Goldman Sachs said on Friday it was still not adopting the view of crude prices falling to $20 per barrel as its baseline forecast, saying it did not see the market hitting storage capacity constraints.
The influential U.S. investment bank maintained its WTI price outlook of $40 per barrel for the first half of 2016.
"Barring a supply or demand/weather shock that shifts the balance by more than 340,000 barrels per day," excess output can be stored for a longer time horizon before the surplus starts saturating markets and fuels a collapse in commodity prices, the bank said.
"The key theme for 2016 will be real fundamental adjustments that can rebalance markets to create the birth of a new bull market, which we still see happening in late 2016."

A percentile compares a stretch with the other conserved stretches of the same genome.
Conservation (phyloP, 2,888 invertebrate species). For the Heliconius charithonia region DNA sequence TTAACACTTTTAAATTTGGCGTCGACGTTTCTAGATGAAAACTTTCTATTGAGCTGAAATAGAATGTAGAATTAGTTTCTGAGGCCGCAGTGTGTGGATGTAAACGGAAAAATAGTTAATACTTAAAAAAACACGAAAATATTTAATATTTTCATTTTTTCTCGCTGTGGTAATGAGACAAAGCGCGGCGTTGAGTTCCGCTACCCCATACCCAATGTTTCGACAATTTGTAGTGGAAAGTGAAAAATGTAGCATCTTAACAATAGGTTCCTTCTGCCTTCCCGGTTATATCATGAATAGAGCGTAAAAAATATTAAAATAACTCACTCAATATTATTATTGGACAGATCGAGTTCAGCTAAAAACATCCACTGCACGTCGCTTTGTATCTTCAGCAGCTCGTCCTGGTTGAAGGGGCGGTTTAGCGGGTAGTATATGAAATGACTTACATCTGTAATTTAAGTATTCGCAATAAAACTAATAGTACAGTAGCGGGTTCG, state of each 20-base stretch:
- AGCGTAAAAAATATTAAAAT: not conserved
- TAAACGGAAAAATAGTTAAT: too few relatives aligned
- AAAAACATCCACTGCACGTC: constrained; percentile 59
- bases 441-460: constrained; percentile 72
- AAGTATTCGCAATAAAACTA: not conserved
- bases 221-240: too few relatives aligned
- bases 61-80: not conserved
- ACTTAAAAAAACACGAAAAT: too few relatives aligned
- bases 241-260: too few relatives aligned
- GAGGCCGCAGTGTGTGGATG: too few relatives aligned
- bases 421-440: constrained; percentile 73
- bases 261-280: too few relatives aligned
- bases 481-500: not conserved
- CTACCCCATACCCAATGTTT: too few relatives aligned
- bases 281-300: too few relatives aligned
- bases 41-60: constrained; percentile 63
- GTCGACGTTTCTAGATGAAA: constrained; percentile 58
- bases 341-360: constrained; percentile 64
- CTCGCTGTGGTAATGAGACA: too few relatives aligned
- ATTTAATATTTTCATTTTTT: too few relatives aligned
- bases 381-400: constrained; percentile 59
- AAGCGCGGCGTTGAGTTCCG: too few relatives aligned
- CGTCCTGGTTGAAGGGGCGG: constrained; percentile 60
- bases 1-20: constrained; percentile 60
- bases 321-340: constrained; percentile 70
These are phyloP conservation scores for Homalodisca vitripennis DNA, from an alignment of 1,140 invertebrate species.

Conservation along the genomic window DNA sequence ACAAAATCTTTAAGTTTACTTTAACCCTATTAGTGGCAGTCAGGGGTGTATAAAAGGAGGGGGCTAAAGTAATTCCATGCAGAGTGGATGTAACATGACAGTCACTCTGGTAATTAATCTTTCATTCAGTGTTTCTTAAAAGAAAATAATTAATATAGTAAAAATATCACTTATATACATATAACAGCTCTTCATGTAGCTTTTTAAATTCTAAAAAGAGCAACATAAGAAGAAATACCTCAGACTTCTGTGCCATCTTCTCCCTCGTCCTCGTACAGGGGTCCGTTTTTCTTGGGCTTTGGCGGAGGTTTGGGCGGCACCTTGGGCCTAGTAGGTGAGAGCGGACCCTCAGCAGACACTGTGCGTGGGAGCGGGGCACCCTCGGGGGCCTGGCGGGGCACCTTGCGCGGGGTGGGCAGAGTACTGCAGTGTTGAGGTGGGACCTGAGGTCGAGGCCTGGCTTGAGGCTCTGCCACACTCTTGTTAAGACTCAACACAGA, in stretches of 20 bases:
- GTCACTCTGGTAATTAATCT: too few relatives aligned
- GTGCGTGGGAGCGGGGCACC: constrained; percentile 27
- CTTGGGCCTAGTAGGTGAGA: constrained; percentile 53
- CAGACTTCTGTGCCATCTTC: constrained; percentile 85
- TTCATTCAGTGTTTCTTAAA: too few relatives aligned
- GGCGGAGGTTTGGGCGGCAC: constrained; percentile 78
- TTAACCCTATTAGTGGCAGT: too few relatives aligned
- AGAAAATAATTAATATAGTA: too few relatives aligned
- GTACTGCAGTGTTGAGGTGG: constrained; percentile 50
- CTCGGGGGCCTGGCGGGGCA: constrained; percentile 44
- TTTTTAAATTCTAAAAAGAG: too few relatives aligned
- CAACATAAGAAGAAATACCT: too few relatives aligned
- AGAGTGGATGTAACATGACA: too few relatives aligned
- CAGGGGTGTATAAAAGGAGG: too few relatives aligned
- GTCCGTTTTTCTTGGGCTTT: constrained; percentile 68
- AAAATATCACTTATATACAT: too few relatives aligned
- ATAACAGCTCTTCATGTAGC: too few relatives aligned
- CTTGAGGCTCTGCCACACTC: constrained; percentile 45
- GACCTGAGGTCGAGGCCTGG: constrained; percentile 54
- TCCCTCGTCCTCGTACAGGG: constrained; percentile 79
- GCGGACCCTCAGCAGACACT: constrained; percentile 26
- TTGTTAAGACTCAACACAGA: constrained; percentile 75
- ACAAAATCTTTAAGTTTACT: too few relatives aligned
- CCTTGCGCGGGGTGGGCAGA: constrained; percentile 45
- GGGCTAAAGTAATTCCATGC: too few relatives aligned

While acknowledging that the risk to prices from geopolitical concerns were high, analysts at the bank said there was little threat of such factors affecting supply, since a significant portion of supply was already offline.
Goldman said mid-December that oil could fall as low as $20 per barrel, but assigned a fairly low probability to that scenario.